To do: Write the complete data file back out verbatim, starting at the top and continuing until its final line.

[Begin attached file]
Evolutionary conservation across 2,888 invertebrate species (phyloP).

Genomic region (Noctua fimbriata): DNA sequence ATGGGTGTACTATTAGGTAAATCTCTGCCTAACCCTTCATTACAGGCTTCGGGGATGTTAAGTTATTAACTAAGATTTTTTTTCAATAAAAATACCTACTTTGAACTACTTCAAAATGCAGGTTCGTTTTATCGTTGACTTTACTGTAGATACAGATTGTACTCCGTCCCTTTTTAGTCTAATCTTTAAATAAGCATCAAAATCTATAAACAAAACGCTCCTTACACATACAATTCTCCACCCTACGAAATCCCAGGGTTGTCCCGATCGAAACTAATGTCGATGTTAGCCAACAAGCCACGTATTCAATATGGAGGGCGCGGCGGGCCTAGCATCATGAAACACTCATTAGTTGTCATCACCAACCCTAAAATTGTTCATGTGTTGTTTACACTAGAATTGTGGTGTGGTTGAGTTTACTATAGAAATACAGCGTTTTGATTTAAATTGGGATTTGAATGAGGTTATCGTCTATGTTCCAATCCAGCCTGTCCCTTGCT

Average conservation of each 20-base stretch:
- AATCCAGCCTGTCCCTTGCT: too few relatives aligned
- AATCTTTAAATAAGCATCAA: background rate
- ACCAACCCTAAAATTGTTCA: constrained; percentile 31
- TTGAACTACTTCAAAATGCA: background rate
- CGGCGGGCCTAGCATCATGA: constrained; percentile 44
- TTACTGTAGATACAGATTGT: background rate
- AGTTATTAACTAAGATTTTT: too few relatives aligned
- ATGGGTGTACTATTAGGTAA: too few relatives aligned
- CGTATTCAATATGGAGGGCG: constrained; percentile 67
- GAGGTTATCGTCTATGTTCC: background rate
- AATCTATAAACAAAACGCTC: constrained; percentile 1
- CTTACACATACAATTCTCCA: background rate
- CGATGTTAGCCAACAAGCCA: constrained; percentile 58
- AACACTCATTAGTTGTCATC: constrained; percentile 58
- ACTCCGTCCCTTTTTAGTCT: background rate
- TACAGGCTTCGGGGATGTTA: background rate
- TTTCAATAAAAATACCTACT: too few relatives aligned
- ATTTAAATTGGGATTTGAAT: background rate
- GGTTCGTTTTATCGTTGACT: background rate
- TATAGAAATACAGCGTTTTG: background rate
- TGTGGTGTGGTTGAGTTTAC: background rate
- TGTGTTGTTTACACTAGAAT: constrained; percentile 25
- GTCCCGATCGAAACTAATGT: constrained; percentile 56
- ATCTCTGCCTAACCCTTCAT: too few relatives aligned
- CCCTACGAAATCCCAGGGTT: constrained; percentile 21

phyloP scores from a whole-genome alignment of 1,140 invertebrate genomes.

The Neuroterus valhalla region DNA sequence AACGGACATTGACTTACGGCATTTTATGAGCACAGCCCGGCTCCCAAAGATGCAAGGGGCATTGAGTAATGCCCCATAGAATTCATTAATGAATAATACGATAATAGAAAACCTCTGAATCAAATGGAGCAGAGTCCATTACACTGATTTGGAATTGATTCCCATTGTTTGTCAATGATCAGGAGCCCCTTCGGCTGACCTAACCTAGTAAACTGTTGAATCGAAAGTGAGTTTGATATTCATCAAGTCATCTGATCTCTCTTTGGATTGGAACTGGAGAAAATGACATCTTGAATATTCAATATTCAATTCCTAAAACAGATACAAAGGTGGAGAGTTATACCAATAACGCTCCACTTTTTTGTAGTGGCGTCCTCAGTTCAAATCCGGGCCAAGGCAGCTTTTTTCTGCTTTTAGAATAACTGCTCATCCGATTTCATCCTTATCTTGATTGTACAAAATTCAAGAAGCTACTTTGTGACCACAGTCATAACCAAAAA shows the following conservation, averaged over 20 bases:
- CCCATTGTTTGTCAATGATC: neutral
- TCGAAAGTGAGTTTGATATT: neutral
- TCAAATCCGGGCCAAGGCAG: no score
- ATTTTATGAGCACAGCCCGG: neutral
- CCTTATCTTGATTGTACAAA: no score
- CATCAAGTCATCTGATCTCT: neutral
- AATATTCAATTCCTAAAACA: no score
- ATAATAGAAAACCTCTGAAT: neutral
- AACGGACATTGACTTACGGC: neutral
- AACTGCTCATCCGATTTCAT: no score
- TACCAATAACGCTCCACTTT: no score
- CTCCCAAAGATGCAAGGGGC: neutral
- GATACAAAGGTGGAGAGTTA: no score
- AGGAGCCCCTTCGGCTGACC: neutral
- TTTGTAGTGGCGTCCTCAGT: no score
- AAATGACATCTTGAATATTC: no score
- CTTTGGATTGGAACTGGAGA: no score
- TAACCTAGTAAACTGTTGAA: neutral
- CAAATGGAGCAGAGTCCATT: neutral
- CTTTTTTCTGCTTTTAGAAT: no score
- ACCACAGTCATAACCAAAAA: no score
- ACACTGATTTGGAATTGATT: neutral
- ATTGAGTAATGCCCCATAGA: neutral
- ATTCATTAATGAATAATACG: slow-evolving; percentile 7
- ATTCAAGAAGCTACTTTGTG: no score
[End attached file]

Evolutionary conservation across 2,888 invertebrate species (phyloP).

Genomic region (Noctua fimbriata): DNA sequence ATGGGTGTACTATTAGGTAAATCTCTGCCTAACCCTTCATTACAGGCTTCGGGGATGTTAAGTTATTAACTAAGATTTTTTTTCAATAAAAATACCTACTTTGAACTACTTCAAAATGCAGGTTCGTTTTATCGTTGACTTTACTGTAGATACAGATTGTACTCCGTCCCTTTTTAGTCTAATCTTTAAATAAGCATCAAAATCTATAAACAAAACGCTCCTTACACATACAATTCTCCACCCTACGAAATCCCAGGGTTGTCCCGATCGAAACTAATGTCGATGTTAGCCAACAAGCCACGTATTCAATATGGAGGGCGCGGCGGGCCTAGCATCATGAAACACTCATTAGTTGTCATCACCAACCCTAAAATTGTTCATGTGTTGTTTACACTAGAATTGTGGTGTGGTTGAGTTTACTATAGAAATACAGCGTTTTGATTTAAATTGGGATTTGAATGAGGTTATCGTCTATGTTCCAATCCAGCCTGTCCCTTGCT

Average conservation of each 20-base stretch:
- AATCCAGCCTGTCCCTTGCT: too few relatives aligned
- AATCTTTAAATAAGCATCAA: background rate
- ACCAACCCTAAAATTGTTCA: constrained; percentile 31
- TTGAACTACTTCAAAATGCA: background rate
- CGGCGGGCCTAGCATCATGA: constrained; percentile 44
- TTACTGTAGATACAGATTGT: background rate
- AGTTATTAACTAAGATTTTT: too few relatives aligned
- ATGGGTGTACTATTAGGTAA: too few relatives aligned
- CGTATTCAATATGGAGGGCG: constrained; percentile 67
- GAGGTTATCGTCTATGTTCC: background rate
- AATCTATAAACAAAACGCTC: constrained; percentile 1
- CTTACACATACAATTCTCCA: background rate
- CGATGTTAGCCAACAAGCCA: constrained; percentile 58
- AACACTCATTAGTTGTCATC: constrained; percentile 58
- ACTCCGTCCCTTTTTAGTCT: background rate
- TACAGGCTTCGGGGATGTTA: background rate
- TTTCAATAAAAATACCTACT: too few relatives aligned
- ATTTAAATTGGGATTTGAAT: background rate
- GGTTCGTTTTATCGTTGACT: background rate
- TATAGAAATACAGCGTTTTG: background rate
- TGTGGTGTGGTTGAGTTTAC: background rate
- TGTGTTGTTTACACTAGAAT: constrained; percentile 25
- GTCCCGATCGAAACTAATGT: constrained; percentile 56
- ATCTCTGCCTAACCCTTCAT: too few relatives aligned
- CCCTACGAAATCCCAGGGTT: constrained; percentile 21

phyloP scores from a whole-genome alignment of 1,140 invertebrate genomes.

The Neuroterus valhalla region DNA sequence AACGGACATTGACTTACGGCATTTTATGAGCACAGCCCGGCTCCCAAAGATGCAAGGGGCATTGAGTAATGCCCCATAGAATTCATTAATGAATAATACGATAATAGAAAACCTCTGAATCAAATGGAGCAGAGTCCATTACACTGATTTGGAATTGATTCCCATTGTTTGTCAATGATCAGGAGCCCCTTCGGCTGACCTAACCTAGTAAACTGTTGAATCGAAAGTGAGTTTGATATTCATCAAGTCATCTGATCTCTCTTTGGATTGGAACTGGAGAAAATGACATCTTGAATATTCAATATTCAATTCCTAAAACAGATACAAAGGTGGAGAGTTATACCAATAACGCTCCACTTTTTTGTAGTGGCGTCCTCAGTTCAAATCCGGGCCAAGGCAGCTTTTTTCTGCTTTTAGAATAACTGCTCATCCGATTTCATCCTTATCTTGATTGTACAAAATTCAAGAAGCTACTTTGTGACCACAGTCATAACCAAAAA shows the following conservation, averaged over 20 bases:
- CCCATTGTTTGTCAATGATC: neutral
- TCGAAAGTGAGTTTGATATT: neutral
- TCAAATCCGGGCCAAGGCAG: no score
- ATTTTATGAGCACAGCCCGG: neutral
- CCTTATCTTGATTGTACAAA: no score
- CATCAAGTCATCTGATCTCT: neutral
- AATATTCAATTCCTAAAACA: no score
- ATAATAGAAAACCTCTGAAT: neutral
- AACGGACATTGACTTACGGC: neutral
- AACTGCTCATCCGATTTCAT: no score
- TACCAATAACGCTCCACTTT: no score
- CTCCCAAAGATGCAAGGGGC: neutral
- GATACAAAGGTGGAGAGTTA: no score
- AGGAGCCCCTTCGGCTGACC: neutral
- TTTGTAGTGGCGTCCTCAGT: no score
- AAATGACATCTTGAATATTC: no score
- CTTTGGATTGGAACTGGAGA: no score
- TAACCTAGTAAACTGTTGAA: neutral
- CAAATGGAGCAGAGTCCATT: neutral
- CTTTTTTCTGCTTTTAGAAT: no score
- ACCACAGTCATAACCAAAAA: no score
- ACACTGATTTGGAATTGATT: neutral
- ATTGAGTAATGCCCCATAGA: neutral
- ATTCATTAATGAATAATACG: slow-evolving; percentile 7
- ATTCAAGAAGCTACTTTGTG: no score